A flaccid tongue usually signifies deficiency of vital energy, blood, or body fluid. The color of a flaccid tongue can help determine which substance is deficient, and what is contributing to the deficiency. A swollen tongue also shows deficiency and the portion of the tongue that is swollen can shed light on which organ system effected. For instance, swollen sides will show spleen deficiency, while a swollen tip shows heart deficiency. Swelling towards the front of the tongue but not at the tip can show phlegm being retained in the lungs.
A short and contracted tongue is most often seen in severe cases, usually presenting as moist and pale, showing stagnation of cold in the meridians or extreme spleen yang (warm vital energy that boosts metabolism and controls digestion) deficiency. If a tongue is extremely long and has difficulty being retracted, this usually shows excess heat often associated with the heart, often presenting in mental disorders such as mania. A thin tongue is not properly nourished and shows damage to energy and blood. Body fluid has been damaged and internal deficient heat is present in a thin red tongue.
The tongue coating indicates the state of the yang organs which are mainly responsible for digestion. It is assessed for its thickness, texture, and distribution on the tongue. A thin white tongue coat is normal, and will also be present in cases of exterior cold pathogen such as arthritis or catching a cold without a sore throat. A thicker coating shows a buildup or invasion of dampness into the body. This can come as result of a bacterial infection, poor dietary choices, or even due to climatic factors. A moist coating shows weakness of spleen yang in water metabolism, and may even lead to drooling.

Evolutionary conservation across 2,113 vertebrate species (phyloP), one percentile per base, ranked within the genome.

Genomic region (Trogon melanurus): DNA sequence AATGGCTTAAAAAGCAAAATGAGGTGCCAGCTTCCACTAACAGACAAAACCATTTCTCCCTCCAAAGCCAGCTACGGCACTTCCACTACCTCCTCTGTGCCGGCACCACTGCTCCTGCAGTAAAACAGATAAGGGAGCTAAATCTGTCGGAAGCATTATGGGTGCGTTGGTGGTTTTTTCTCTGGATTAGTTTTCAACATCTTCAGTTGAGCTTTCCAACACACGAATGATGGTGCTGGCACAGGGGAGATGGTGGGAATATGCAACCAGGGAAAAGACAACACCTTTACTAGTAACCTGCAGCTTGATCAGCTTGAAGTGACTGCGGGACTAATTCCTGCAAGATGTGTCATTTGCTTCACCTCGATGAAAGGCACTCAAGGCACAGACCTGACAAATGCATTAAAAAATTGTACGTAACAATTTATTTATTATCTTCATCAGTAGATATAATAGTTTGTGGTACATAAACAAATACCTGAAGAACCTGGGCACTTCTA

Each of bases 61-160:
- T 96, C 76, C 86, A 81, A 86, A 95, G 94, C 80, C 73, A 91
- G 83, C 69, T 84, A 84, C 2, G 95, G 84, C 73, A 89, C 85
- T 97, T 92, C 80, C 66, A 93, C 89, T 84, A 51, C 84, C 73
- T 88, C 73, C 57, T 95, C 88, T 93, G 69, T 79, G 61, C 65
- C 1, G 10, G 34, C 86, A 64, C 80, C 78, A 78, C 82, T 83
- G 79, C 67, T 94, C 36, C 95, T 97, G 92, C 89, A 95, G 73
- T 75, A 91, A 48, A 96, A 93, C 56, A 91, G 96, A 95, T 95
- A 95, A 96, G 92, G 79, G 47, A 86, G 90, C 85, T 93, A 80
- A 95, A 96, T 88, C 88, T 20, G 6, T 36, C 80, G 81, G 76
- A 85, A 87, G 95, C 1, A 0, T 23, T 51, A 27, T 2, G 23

A dry yellow tongue coating shows that pathogenic heat has damaged the body fluids leading to a dry and sometimes burnt tongue appearance. A thick, greasy, yellow tongue coat shows an accumulation of damp-heat in the body, often in the bladder or intestines. This kind of coating is prevalent in cases of dysentery, severe urinary tract infection, etc. A peeled (one without coating) red tongue, often with cracks in the surface of a thin tongue body is indicative of yin deficiency. Yin deficiency often presents with heat in the palms and chest, night sweating, hot flashes, and thirst. This is prevalent in menopausal women and people recovering from long-term fever.
As you can see, tongue diagnosis is a valuable tool for finding the correct pattern of imbalance and designing the proper treatment plan. Subtle differences in the tongue appearance can be used in combination with pulse diagnosis, examination, and inquiry into the patient’s symptoms to determine the pattern that is affecting the patient. I hope this brief introduction has given you some idea of how tongue diagnosis is utilized, and will help each of you to feel more comfortable at your next acupuncture appointment.
Darren Holman is an Acupuncturist and Chinese Herbalist who is licensed in North Carolina and nationally certified in Oriental Medicine including both acupuncture and Chinese herbal medicine. He graduated valedictorian of his class at the Texas College of Traditional Chinese Medicine and brings his passion for healing and Chinese medicine to Carolinas Natural Health Center in Matthews. Darrren also utilizes cupping, moxabustion, and CranioSacral therapy in his healing work. To make an appointment for treatment or to schedule a free consultation, contact Carolinas Natural Health Center at 704-708-4404.